USDOL Reviewing Wage Data Exchange
The U.S. Department of Labor (DOL) announced today that it will review operations of the Federal Employment Data Exchange System (FEDES), which facilitates state use of data on federal and military employees to report on the outcomes of workforce development programs.
DOL will suspend FEDES starting in January 2018, when its agreement with the state of Maryland to operate the system expires. DOL plans to consult with state and federal leaders to assess the structure of FEDES, as well as its costs and benefits, and evaluate the feasibility of a system overhaul. Discussions are expected to take about six months.
FEDES launched in 2003 to help states do more complete performance reporting for Workforce Investment Act (WIA) programs. The exchange system allows states to submit automated queries with information about program participants, and receive back matching employment data from the Department of Defense and the Office of Personnel Management. Currently, 41 states and the District of Columbia participate.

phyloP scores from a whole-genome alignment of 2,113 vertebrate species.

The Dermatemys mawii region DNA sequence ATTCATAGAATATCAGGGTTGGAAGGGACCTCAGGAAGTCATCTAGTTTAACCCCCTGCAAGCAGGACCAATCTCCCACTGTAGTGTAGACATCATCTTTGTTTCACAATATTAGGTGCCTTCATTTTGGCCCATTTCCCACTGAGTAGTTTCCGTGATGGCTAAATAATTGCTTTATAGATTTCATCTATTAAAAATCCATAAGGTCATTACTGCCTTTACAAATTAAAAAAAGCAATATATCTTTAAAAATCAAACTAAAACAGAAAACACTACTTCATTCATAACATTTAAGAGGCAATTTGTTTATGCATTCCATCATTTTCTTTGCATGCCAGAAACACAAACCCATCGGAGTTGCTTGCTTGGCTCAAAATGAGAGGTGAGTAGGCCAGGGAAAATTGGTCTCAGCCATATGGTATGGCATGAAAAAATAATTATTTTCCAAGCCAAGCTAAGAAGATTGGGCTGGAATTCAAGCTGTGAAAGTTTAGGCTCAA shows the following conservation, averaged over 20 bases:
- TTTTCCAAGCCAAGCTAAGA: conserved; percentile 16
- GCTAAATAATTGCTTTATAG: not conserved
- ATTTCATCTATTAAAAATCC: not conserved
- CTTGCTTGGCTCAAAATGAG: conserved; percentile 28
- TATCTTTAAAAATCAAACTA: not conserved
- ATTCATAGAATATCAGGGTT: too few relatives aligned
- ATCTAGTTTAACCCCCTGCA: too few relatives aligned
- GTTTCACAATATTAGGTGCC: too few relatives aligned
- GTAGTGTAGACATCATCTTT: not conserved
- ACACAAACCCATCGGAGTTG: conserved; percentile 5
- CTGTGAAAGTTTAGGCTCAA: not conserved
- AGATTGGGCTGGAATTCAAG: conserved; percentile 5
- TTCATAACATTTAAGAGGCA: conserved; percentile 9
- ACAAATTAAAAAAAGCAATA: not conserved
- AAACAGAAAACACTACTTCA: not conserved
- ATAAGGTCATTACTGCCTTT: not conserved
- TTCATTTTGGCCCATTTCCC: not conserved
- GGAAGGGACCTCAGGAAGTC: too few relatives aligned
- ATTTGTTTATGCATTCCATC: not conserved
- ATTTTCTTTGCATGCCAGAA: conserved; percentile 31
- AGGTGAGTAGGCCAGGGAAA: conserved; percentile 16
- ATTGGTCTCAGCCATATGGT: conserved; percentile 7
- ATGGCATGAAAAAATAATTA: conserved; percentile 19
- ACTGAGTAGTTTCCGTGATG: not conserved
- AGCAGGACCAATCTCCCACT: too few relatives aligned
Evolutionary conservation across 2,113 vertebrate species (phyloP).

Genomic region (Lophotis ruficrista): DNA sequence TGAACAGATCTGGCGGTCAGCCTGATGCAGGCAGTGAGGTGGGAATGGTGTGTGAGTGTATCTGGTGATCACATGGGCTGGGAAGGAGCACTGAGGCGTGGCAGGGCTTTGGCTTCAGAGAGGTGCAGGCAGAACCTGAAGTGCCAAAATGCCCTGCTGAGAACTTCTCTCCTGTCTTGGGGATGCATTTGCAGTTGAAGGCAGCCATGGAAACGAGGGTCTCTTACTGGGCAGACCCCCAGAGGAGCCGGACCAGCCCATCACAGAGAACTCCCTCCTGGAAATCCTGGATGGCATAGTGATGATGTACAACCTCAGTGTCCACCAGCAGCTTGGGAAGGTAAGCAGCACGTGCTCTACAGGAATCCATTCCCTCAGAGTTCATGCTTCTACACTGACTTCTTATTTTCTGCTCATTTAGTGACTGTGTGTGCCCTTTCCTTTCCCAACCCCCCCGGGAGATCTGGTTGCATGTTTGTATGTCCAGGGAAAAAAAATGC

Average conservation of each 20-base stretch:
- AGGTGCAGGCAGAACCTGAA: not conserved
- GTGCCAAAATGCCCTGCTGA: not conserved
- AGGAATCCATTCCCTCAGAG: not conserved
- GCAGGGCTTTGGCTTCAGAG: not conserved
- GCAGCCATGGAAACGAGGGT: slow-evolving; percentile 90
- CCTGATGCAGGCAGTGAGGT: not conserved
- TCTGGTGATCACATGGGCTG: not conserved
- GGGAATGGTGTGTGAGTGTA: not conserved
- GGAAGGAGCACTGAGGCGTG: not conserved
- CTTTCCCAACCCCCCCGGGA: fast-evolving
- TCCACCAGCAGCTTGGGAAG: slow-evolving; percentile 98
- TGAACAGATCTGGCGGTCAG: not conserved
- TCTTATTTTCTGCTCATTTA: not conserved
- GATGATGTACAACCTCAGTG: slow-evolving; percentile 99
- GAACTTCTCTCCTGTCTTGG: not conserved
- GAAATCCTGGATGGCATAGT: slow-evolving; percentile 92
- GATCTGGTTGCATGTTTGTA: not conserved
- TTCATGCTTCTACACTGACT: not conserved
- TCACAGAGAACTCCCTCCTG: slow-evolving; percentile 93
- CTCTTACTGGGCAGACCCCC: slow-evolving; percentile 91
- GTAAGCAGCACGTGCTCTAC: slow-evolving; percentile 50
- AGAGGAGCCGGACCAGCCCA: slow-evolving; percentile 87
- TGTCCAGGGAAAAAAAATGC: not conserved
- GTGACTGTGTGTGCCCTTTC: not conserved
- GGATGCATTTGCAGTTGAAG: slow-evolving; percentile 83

The data from FEDES augments information from Unemployment Insurance (UI) wage records, states' primary source of data for calculating post-program employment rates and average earnings. UI wage records are reported quarterly by businesses to state governments, so the data is missing federal employees. That means program participants that move on to work at a federal agency won't show up as employed.
Only about 2 percent of workers nationwide are employed by the federal government, but in some metro areas it's more than 10 percent, so lack of federal employee data can cause noticeable distortions in performance reporting.
DOL also is in the process of working with states to develop a new agreement for sharing quarterly wage records across state lines. State agencies collect these records as part of the Unemployment Insurance program, and they are the primary source for reporting on workforce and education programs' employment outcomes.
Officials at DOL are revising a draft agreement for the new exchange, currently being called the State Wage Interchange System (SWIS), based on feedback from state leaders. They plan to seek additional state feedback this fall.